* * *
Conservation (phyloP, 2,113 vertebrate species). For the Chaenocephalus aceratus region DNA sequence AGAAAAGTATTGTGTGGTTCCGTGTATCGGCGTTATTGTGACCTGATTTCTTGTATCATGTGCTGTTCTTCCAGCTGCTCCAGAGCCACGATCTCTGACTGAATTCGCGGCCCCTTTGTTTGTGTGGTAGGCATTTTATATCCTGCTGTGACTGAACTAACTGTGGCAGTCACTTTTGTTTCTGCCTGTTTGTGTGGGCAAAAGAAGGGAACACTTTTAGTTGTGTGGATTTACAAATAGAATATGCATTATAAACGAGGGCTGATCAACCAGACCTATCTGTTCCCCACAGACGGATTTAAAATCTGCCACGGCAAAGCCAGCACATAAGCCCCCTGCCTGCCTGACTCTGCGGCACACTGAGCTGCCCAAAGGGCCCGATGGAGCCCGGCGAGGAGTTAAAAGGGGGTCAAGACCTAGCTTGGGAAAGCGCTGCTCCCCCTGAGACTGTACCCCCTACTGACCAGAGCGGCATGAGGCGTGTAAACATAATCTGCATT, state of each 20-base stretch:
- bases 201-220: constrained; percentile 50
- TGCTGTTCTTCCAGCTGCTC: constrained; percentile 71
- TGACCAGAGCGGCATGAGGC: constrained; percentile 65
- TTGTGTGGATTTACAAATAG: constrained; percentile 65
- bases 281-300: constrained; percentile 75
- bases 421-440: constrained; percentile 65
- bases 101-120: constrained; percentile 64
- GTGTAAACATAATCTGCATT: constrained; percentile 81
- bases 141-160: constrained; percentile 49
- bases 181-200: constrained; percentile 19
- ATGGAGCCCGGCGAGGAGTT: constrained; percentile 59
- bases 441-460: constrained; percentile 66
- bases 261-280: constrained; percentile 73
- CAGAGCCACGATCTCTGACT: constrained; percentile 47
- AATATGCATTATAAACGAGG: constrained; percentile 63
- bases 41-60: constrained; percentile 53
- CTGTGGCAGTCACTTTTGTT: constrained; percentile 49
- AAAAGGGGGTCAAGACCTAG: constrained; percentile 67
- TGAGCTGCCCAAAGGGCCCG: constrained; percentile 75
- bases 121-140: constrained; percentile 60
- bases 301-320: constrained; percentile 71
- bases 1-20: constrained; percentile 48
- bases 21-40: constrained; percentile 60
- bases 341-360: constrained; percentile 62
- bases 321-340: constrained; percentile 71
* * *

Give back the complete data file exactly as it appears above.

Conservation (phyloP, 2,113 vertebrate species). For the Chaenocephalus aceratus region DNA sequence AGAAAAGTATTGTGTGGTTCCGTGTATCGGCGTTATTGTGACCTGATTTCTTGTATCATGTGCTGTTCTTCCAGCTGCTCCAGAGCCACGATCTCTGACTGAATTCGCGGCCCCTTTGTTTGTGTGGTAGGCATTTTATATCCTGCTGTGACTGAACTAACTGTGGCAGTCACTTTTGTTTCTGCCTGTTTGTGTGGGCAAAAGAAGGGAACACTTTTAGTTGTGTGGATTTACAAATAGAATATGCATTATAAACGAGGGCTGATCAACCAGACCTATCTGTTCCCCACAGACGGATTTAAAATCTGCCACGGCAAAGCCAGCACATAAGCCCCCTGCCTGCCTGACTCTGCGGCACACTGAGCTGCCCAAAGGGCCCGATGGAGCCCGGCGAGGAGTTAAAAGGGGGTCAAGACCTAGCTTGGGAAAGCGCTGCTCCCCCTGAGACTGTACCCCCTACTGACCAGAGCGGCATGAGGCGTGTAAACATAATCTGCATT, state of each 20-base stretch:
- bases 201-220: constrained; percentile 50
- TGCTGTTCTTCCAGCTGCTC: constrained; percentile 71
- TGACCAGAGCGGCATGAGGC: constrained; percentile 65
- TTGTGTGGATTTACAAATAG: constrained; percentile 65
- bases 281-300: constrained; percentile 75
- bases 421-440: constrained; percentile 65
- bases 101-120: constrained; percentile 64
- GTGTAAACATAATCTGCATT: constrained; percentile 81
- bases 141-160: constrained; percentile 49
- bases 181-200: constrained; percentile 19
- ATGGAGCCCGGCGAGGAGTT: constrained; percentile 59
- bases 441-460: constrained; percentile 66
- bases 261-280: constrained; percentile 73
- CAGAGCCACGATCTCTGACT: constrained; percentile 47
- AATATGCATTATAAACGAGG: constrained; percentile 63
- bases 41-60: constrained; percentile 53
- CTGTGGCAGTCACTTTTGTT: constrained; percentile 49
- AAAAGGGGGTCAAGACCTAG: constrained; percentile 67
- TGAGCTGCCCAAAGGGCCCG: constrained; percentile 75
- bases 121-140: constrained; percentile 60
- bases 301-320: constrained; percentile 71
- bases 1-20: constrained; percentile 48
- bases 21-40: constrained; percentile 60
- bases 341-360: constrained; percentile 62
- bases 321-340: constrained; percentile 71